The Steelers are 2-1 despite ranking last in the league in turnover ratio (minus 9) and struggling to run the ball. Kubiak said that is a testament to the Steelers knowing how to win — something the Texans are trying to learn to do.

“It shows me how mentally and physically tough they are as a team,” Kubiak said, “and that’s what’s so impressive.”

– Scott Brown

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10-01-2011, 02:49 AM
Steelers-Texans Preview

http://scores.espn.go.com/nfl/nflprevie ... =311002034 (http://scores.espn.go.com/nfl/nflpreview?gameId=311002034)

With his balky hamstring healed, Houston Texans running back Arian Foster is anxious to prove last year's breakout season wasn't a fluke.

His first extended action will come against a team that's been punishing opposing runners for more than a decade.

Foster and Texans meet the Pittsburgh Steelers on Sunday at Reliant Stadium.

Foster -- last season's rushing champion with 1,616 yards and an NFL-best 16 touchdowns on the ground -- has played only in the first half of a 23-13 win over Miami in Week 2, finishing with 10 carries for 33 yards.

"It's good to be back out there. I'm eager. I haven't played football that much this year, so I'm excited to get the opportunity to do so," Foster told the Texans' official website after practice Wednesday.

Houston apparently didn't miss Foster too much. With Ben Tate running for 301 yards, the Texans rank fifth in the NFL with 138.0 rushing yards, but will be facing a Steelers run defense that's 12th at 99.7 yards per game this year.

However, since 2001, Pittsburgh's defense has allowed a league-low 85.0 rushing yards per game.

"Obviously we respect (Foster) ... but I think that Tate and others have also shown us that these guys are going to be very capable of running the football," Steelers coach Mike Tomlin said. "We better prepare ourselves to defend it."

Foster, who has never played against Pittsburgh, also provides Matt Schaub with another target after leading all running backs with 604 receiving yards on 66 catches last season.

"He's a big piece to our puzzle offensively and can do a lot of things for us," said Schaub, who's completed 65.2 percent of his passes for 823 yards through three games.

Schaub set season highs with 373 passing yards and three touchdowns last Sunday, but Houston's defense allowed 23 fourth-quarter points in a 40-33 loss at New Orleans. After holding a 66-13 scoring advantage in the first half, the Texans have been outscored 47-24 in the final two quarters this season.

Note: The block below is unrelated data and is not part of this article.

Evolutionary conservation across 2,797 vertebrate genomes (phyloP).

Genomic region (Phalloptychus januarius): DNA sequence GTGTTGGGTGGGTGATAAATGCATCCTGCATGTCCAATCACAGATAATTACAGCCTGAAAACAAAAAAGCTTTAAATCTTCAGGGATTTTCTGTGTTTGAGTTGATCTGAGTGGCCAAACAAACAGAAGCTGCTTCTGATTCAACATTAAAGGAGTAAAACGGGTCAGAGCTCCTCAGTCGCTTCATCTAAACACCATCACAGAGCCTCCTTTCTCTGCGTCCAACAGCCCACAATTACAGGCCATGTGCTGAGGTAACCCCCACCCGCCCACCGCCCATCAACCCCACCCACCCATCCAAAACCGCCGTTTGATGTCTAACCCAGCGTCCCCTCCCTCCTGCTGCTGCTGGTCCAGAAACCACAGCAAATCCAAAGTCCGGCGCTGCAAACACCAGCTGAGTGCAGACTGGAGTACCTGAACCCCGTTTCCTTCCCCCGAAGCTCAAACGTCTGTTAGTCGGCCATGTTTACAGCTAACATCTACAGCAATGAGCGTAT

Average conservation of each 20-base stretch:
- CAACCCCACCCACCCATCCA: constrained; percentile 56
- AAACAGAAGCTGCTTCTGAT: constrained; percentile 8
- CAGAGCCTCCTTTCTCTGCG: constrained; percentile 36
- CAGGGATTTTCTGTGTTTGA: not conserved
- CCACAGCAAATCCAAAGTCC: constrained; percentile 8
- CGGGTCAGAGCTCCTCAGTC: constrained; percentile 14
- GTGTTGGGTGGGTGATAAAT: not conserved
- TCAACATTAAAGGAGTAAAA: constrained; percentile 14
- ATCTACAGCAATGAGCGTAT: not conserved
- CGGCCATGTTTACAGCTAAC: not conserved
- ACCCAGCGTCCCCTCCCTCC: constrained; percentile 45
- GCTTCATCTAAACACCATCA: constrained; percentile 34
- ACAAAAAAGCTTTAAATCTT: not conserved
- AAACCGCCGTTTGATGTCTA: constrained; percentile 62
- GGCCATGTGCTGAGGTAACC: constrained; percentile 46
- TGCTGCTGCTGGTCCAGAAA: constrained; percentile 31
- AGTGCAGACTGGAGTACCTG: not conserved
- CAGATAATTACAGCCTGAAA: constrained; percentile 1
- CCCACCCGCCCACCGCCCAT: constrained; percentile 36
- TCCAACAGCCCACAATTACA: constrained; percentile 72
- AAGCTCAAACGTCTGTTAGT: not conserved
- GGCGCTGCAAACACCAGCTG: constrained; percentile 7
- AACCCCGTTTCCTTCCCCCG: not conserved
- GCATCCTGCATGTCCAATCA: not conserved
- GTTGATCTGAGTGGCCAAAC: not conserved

"There's definitely no question about the frustration that comes away with losing that ballgame," linebacker Brian Cushing said. "You've just got to finish out that fourth."

Houston (2-1) has blown five fourth-quarter leads since the start of last season, joining Cincinnati and Cleveland for most in the NFL.

Pittsburgh is coming off a lackluster 23-20 win over the Peyton Manning-less Colts last Sunday on Shaun Suisham's 38-yard field goal with four seconds to play. The Steelers (2-1)are still looking for a signature win after being routed by division-rival Baltimore in Week 1 before blanking Seattle at home on Sept. 18.

"It's early. We're 2-1. We'd like to be 3-0, obviously. We're making strides and we're slowly getting better," said quarterback Ben Roethlisberger, who's tied for sixth in league with 314.0 passing yards per game despite an offensive line that continues to be shuffled around due to injuries.

Doug Legursky (shoulder) and Jonathan Scott (ankle) are questionable for Sunday. Marcus Gilbert, who injured a shoulder last week, should be ready to go.

"We'll be fine," lineman Trai Essex told the Steelers' official website. "Everybody doesn't need to overreact. We had two guys go down. We had the same thing happen last year and we had to band together and, look what happened, we made it the Super Bowl."

Despite playing behind a patchwork line, Roethlisberger -- three passing TDs short of 150 for his career -- is still finding enough time to get the ball to Mike Wallace, who's rounding into an elite receiver.

Wallace hauled in an 81-yard scoring pass in Indianapolis, and finished with five catches for 144 yards. It was his sixth straight 100-yard game, leaving Wallace one shy of the all-time record, last done by Dallas' Michael Irvin in 1995.

Wallace also has 11 touchdown catches of at least 40 yards, the most in the league since 2009.

"Great speed, but he makes all the tough plays, too," Texans' coach Gary Kubiak said of Wallace, who's second in the NFL with 377 receiving yards. "... you better be on your toes all day because he's making huge plays."

Pittsburgh is 2-1 all-time versus the Texans, including a 27-7 win in its only previous visit to Houston in 2005.

10-01-2011, 02:55 AM
http://profootballtalk.nbcsports.com/20 ... 2/related/ (http://profootballtalk.nbcsports.com/2011/09/29/pfts-week-four-picks-2/related/)

Steelers at Texans

Florio’s take: The Steelers got lucky in Indianapolis. They can’t count on luck when visiting a Texans team that needs to stay on the right side of .500 after blowing a chance to beat the Saints on the fifth anniversary of the return to the Superdome. The offensive line is getting worse, and the Texans’ defensive line is getting better. At some point, the Steelers may have to sign a couple of off-duty police officers to provide Ben Roethlisberger with on-field security.

Florio’s pick: Texans 24, Steelers 16.

Rosenthal’s take: There are two options for takeaway after this game: (1) these Texans are tougher than usual; (2) these are the same old Texans. I’ll roll with the first one because these aren’t the same old Steelers.

Rosenthal’s pick: Texans 24, Steelers 21.

10-01-2011, 09:50 PM